NEWS
December 30, 2006
Brother's keeper An orphaned Parkville teen is torn between raising his little brother and fully experiencing college Modern Life
NEWS
October 8, 2006
Starting next week, you'll see exciting new features in Modern Life. Linell Smith will begin writing weekly articles exploring life for the aging baby-boom generation. Glimpsed!, a street-fashion piece. Fashion writer Tanika White and photographer Monica Lopossay will troll the city and suburbs in search of one great look. One stylish person will be featured in the paper, and photographs of others who have been "Glimpsed!" will appear on baltimoresun.com. 5 Things I Have to Have Now will feature Baltimore-area notables telling us about the goods they covet.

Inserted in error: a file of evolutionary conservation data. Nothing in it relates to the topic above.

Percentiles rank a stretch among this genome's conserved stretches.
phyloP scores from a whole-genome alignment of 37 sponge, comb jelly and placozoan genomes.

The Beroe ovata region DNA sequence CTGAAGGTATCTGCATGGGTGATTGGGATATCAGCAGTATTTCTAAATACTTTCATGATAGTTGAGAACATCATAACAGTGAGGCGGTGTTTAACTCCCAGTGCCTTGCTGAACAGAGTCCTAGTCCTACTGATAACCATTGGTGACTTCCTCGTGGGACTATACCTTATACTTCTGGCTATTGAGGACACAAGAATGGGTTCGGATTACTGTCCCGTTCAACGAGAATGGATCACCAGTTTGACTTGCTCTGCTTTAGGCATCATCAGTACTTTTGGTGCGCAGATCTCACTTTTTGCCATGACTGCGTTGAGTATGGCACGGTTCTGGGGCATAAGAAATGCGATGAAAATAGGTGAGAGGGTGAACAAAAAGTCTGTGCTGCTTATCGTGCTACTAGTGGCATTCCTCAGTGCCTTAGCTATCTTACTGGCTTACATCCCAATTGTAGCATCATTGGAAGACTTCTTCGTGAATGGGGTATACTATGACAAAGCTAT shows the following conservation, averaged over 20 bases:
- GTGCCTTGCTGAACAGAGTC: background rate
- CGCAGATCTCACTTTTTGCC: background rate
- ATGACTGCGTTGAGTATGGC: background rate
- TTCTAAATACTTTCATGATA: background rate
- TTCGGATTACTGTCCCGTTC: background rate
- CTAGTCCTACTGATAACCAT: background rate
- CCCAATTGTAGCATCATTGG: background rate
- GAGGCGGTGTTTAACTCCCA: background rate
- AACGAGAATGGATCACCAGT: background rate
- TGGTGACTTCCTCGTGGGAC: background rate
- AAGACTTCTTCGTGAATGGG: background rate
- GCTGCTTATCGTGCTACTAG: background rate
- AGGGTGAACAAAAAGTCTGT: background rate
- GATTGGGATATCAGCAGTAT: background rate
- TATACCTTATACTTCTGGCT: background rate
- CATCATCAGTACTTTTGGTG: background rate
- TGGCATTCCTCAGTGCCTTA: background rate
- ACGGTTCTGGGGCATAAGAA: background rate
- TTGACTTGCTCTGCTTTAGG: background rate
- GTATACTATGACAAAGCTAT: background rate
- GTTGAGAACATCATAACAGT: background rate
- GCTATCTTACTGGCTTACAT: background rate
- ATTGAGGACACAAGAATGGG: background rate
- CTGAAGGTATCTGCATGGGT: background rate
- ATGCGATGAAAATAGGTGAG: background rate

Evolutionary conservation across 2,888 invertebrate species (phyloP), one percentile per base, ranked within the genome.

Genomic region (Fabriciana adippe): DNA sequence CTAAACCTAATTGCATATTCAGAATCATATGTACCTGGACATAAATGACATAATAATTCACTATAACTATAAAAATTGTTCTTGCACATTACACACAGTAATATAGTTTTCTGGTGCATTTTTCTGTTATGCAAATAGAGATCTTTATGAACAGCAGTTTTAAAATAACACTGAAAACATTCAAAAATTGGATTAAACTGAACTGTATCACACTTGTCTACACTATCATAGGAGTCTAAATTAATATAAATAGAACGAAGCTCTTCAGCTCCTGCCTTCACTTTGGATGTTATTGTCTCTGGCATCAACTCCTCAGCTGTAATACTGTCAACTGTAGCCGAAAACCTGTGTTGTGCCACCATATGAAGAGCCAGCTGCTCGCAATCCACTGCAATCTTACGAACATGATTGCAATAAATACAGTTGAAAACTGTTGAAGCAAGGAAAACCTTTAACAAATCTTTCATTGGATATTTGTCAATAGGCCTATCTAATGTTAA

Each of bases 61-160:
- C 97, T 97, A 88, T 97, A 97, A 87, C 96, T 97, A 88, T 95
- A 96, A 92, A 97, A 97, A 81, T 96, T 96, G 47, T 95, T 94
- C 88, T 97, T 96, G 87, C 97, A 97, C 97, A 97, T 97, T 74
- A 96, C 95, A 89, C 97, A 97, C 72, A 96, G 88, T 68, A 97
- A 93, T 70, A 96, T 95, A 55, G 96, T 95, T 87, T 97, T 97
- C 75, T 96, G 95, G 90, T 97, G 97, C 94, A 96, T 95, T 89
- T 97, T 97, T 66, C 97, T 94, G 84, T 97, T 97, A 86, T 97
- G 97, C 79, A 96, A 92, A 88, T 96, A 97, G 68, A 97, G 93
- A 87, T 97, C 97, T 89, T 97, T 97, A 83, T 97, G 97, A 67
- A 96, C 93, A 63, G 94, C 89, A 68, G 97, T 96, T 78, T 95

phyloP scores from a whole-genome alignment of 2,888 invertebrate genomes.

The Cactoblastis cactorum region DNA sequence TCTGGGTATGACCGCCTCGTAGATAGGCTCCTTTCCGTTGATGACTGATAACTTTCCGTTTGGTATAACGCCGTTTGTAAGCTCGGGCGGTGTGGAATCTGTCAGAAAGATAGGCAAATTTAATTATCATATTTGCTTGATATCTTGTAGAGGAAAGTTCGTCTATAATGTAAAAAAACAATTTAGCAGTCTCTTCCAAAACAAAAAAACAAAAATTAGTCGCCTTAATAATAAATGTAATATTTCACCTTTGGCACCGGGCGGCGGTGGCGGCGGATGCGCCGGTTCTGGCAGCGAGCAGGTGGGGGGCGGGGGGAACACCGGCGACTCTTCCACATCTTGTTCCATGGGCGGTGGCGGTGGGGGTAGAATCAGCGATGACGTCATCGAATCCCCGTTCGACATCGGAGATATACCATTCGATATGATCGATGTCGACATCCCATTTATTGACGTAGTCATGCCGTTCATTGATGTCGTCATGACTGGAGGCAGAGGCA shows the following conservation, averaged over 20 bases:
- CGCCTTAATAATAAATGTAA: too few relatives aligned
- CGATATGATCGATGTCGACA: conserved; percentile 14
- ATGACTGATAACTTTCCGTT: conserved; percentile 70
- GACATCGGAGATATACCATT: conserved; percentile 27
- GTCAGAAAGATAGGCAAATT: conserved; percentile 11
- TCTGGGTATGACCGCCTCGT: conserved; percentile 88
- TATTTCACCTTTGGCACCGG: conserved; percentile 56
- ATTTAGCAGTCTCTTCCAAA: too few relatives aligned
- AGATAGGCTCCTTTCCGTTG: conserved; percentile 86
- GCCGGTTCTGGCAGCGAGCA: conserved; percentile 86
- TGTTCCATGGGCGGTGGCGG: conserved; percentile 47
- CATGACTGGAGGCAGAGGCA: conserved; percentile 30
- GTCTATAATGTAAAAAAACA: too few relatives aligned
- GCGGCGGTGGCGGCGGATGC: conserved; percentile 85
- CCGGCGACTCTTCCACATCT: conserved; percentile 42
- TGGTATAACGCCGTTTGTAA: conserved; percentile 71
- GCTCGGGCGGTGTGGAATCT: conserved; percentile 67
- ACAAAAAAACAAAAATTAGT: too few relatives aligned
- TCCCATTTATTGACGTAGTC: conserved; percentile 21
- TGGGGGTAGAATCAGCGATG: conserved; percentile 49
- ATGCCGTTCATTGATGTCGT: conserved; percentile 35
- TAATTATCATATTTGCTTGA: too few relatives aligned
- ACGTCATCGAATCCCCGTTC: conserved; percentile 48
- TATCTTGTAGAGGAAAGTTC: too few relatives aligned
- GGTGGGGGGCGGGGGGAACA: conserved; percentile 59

NEWS
By NICK HARDER and NICK HARDER,THE ORANGE COUNTY REGISTER | June 25, 2006
Whether it was the first synthetic adhesive produced in 1869 or the "super glues" of today, glues or adhesives have one purpose: They bond two solid materials together. In the past 15 years, the term "super glue" has become a part of the American vernacular. But exotic new glues are hitting the market with highly visible brand names such as Gorilla Glue. There are so many new glues that sometimes it is hard to know what is out there, much less how to choose the right one. There are very few glues that work well on all types of materials.
NEWS
November 24, 2005
Sunday Dublin's charms There's a lot more to this lively, historic Irish capital than Guinness and the pub scene. in Travel Gift ideas Gifts for those who are tech-savvy and those who aren't. in Modern Life Wednesday Men, women and food Not only are men and women from different planets, they also eat different foods and for different reasons. in Taste Dec. 4 Highlands luxury For adventure or pampering, the Nemacolin resort knows how to please. in Travel
NEWS
May 7, 2007